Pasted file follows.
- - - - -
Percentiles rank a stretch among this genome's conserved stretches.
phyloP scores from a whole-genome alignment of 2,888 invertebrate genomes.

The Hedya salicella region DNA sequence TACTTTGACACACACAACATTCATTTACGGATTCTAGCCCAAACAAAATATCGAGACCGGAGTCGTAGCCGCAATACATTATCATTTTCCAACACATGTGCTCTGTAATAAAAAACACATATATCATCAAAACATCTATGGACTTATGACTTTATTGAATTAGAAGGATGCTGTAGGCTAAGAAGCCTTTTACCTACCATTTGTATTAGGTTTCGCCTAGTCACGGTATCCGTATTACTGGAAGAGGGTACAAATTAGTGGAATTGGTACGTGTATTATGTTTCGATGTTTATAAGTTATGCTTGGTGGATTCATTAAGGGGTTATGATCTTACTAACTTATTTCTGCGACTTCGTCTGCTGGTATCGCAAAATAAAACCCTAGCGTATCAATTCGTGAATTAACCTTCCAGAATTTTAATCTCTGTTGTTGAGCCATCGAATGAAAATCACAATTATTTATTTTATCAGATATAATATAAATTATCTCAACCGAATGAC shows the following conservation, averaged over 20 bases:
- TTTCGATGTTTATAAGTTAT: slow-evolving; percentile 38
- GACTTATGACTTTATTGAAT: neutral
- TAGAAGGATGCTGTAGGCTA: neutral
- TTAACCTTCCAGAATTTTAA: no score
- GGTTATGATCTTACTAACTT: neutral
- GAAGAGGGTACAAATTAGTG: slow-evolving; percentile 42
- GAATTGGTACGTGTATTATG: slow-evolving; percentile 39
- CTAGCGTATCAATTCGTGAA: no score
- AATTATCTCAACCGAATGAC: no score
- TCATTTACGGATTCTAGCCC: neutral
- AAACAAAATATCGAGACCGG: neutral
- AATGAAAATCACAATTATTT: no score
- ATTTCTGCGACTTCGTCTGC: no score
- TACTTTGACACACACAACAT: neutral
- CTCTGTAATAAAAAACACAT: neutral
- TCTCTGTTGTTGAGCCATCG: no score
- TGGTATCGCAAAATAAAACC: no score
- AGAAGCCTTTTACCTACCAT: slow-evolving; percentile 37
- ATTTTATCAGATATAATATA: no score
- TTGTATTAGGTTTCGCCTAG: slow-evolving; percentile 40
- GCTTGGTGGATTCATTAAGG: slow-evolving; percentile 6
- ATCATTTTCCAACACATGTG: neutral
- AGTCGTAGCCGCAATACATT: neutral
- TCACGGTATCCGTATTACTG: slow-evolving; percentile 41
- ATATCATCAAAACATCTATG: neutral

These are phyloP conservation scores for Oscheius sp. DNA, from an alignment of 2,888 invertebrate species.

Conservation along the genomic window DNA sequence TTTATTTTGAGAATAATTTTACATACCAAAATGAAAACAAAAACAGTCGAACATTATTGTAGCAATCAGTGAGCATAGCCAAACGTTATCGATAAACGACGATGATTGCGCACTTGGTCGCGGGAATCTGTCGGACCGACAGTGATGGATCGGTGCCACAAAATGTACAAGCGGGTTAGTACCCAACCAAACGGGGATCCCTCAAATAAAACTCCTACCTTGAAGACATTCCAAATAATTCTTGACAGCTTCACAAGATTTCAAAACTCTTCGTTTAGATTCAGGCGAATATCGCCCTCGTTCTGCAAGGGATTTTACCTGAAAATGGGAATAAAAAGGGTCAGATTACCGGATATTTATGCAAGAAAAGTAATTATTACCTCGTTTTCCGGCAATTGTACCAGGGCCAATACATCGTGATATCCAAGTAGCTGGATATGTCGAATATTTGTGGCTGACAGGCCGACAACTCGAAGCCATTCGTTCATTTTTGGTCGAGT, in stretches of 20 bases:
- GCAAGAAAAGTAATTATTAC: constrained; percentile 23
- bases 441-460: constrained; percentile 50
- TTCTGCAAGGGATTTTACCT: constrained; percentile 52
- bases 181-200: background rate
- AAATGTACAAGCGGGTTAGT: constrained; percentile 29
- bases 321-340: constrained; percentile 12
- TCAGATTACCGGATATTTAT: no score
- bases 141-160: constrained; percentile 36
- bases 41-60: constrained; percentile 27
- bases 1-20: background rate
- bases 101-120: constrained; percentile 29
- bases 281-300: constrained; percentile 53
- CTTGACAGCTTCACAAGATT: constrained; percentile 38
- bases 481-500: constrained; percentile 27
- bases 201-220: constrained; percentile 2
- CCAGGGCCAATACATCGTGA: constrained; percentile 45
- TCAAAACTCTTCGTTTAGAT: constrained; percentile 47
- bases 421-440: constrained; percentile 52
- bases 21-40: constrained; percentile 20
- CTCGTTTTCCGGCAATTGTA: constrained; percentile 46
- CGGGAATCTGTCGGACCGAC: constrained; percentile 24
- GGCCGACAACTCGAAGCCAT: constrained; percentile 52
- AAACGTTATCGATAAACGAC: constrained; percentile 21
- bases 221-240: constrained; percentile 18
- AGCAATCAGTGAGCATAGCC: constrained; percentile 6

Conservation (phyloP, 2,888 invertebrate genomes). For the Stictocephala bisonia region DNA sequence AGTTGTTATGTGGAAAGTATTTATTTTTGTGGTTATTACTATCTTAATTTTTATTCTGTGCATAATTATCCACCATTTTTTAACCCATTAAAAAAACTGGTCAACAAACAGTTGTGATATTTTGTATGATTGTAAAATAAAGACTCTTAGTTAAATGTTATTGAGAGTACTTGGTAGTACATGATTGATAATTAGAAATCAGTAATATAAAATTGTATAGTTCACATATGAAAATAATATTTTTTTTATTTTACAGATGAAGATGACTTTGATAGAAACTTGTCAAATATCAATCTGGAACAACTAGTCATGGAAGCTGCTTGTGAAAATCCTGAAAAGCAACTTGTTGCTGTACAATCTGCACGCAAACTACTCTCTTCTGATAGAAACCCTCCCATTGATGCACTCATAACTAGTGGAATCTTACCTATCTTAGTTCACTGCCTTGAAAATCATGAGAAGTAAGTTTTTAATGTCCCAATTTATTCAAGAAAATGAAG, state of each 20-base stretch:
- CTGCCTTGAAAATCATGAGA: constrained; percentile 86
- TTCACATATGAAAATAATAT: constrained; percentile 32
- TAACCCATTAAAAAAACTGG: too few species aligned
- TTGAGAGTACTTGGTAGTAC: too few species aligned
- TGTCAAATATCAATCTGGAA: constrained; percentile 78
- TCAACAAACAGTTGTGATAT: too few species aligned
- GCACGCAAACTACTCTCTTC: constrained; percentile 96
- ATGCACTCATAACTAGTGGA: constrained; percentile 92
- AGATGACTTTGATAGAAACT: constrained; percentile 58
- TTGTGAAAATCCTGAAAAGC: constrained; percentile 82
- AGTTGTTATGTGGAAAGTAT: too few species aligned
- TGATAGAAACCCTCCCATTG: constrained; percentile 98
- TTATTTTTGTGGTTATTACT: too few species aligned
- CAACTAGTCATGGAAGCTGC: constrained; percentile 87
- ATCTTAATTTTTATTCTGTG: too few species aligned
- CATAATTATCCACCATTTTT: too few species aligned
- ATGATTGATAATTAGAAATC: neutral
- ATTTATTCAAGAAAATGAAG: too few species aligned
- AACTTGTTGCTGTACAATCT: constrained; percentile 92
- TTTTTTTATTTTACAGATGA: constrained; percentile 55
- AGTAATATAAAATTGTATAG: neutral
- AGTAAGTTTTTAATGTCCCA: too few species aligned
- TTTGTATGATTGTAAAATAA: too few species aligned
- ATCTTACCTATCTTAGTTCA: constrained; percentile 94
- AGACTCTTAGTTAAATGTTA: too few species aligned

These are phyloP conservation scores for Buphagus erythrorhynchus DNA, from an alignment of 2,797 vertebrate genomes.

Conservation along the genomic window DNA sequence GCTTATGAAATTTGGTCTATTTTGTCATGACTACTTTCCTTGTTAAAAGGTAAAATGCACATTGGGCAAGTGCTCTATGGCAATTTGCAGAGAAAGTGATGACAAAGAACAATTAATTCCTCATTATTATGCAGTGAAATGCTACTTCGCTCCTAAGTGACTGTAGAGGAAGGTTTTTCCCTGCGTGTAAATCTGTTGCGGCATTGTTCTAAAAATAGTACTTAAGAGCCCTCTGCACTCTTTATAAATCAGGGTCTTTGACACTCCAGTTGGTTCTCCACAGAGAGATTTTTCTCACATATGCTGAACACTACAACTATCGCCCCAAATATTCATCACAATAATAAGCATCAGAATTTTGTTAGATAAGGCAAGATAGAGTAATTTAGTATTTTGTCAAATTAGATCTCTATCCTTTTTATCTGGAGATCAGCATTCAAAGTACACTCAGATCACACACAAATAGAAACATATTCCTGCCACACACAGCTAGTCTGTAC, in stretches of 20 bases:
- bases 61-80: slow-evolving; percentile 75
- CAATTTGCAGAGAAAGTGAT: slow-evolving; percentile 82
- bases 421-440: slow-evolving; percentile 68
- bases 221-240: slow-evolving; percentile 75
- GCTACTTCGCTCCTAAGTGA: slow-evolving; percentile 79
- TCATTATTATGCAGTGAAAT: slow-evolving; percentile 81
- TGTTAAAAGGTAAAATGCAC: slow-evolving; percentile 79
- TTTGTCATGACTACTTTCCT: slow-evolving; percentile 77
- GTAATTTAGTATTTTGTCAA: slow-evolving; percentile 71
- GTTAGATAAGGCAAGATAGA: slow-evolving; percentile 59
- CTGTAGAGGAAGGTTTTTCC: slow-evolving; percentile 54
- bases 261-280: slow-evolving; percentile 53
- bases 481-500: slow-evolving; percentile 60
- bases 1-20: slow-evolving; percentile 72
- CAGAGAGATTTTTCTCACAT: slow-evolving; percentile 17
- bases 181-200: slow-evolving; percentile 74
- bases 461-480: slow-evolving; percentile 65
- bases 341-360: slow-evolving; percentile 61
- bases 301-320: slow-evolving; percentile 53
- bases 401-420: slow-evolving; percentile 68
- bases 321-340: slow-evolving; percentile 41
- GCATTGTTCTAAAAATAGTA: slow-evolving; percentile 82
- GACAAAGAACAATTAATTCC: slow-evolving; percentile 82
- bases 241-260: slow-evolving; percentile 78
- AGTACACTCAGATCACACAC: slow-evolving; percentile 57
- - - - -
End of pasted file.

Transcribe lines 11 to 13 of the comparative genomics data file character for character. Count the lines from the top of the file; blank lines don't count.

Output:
- CTAGCGTATCAATTCGTGAA: no score
- AATTATCTCAACCGAATGAC: no score
- TCATTTACGGATTCTAGCCC: neutral